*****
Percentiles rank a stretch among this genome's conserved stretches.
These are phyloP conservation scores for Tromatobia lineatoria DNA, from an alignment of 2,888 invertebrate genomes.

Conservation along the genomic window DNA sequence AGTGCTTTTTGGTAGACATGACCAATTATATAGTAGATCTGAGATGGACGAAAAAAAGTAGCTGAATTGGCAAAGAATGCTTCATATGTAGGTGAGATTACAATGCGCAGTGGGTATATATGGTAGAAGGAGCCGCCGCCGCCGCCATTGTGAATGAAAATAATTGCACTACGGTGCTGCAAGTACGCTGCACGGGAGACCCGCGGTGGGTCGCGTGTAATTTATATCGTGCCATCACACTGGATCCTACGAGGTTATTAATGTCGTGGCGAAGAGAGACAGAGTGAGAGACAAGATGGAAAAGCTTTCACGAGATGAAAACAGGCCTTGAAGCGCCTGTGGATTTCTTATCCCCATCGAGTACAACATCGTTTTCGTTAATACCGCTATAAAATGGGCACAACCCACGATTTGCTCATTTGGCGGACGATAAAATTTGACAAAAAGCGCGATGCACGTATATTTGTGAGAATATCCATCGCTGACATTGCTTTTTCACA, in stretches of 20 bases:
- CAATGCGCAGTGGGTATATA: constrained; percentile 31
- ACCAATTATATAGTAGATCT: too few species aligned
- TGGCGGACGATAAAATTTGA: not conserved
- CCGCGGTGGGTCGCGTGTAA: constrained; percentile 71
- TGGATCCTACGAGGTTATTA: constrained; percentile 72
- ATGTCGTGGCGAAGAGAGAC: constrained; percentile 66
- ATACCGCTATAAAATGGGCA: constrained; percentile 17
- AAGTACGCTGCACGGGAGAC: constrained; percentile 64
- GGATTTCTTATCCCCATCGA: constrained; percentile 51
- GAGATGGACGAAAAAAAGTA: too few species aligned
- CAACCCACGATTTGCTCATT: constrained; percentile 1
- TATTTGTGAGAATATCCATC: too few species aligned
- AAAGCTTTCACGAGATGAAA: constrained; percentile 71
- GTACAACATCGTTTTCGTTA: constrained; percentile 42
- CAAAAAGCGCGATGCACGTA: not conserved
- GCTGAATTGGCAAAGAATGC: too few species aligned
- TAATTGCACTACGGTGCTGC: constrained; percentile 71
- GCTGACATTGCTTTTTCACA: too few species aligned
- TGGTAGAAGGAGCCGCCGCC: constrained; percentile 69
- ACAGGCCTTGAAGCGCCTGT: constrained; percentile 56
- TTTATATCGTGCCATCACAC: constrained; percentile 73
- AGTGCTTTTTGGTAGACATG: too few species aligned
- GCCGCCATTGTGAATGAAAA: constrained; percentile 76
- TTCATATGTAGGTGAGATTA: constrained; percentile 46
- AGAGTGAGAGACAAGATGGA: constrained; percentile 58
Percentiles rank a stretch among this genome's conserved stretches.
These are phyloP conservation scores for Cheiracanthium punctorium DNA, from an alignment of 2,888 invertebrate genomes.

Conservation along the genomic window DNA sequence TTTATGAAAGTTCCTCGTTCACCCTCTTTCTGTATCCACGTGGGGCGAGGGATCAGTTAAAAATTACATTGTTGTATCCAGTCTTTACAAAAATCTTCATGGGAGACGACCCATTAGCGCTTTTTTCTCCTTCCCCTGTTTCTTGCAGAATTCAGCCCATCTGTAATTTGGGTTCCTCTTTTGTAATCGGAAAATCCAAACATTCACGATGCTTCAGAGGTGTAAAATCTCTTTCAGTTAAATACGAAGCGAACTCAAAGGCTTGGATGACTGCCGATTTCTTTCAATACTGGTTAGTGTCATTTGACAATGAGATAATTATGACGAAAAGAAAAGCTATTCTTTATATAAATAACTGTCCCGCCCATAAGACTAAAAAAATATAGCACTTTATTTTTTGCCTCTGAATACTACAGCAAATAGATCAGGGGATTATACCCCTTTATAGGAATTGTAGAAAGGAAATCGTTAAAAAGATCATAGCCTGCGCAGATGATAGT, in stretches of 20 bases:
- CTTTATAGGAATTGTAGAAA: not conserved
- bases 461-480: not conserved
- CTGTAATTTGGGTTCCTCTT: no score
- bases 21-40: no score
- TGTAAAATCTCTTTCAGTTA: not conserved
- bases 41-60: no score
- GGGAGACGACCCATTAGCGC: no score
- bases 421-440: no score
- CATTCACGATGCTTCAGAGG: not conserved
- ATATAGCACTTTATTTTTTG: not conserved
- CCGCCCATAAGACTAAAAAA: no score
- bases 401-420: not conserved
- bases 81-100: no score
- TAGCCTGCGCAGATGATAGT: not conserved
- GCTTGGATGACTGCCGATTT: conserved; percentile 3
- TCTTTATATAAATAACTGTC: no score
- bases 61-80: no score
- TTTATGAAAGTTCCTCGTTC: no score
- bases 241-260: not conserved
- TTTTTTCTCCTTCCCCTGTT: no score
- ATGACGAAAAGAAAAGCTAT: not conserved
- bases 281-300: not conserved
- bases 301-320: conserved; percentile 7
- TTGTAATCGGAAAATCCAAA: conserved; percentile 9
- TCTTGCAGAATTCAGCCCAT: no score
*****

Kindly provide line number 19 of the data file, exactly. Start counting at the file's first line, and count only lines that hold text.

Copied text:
- GCTGAATTGGCAAAGAATGC: too few species aligned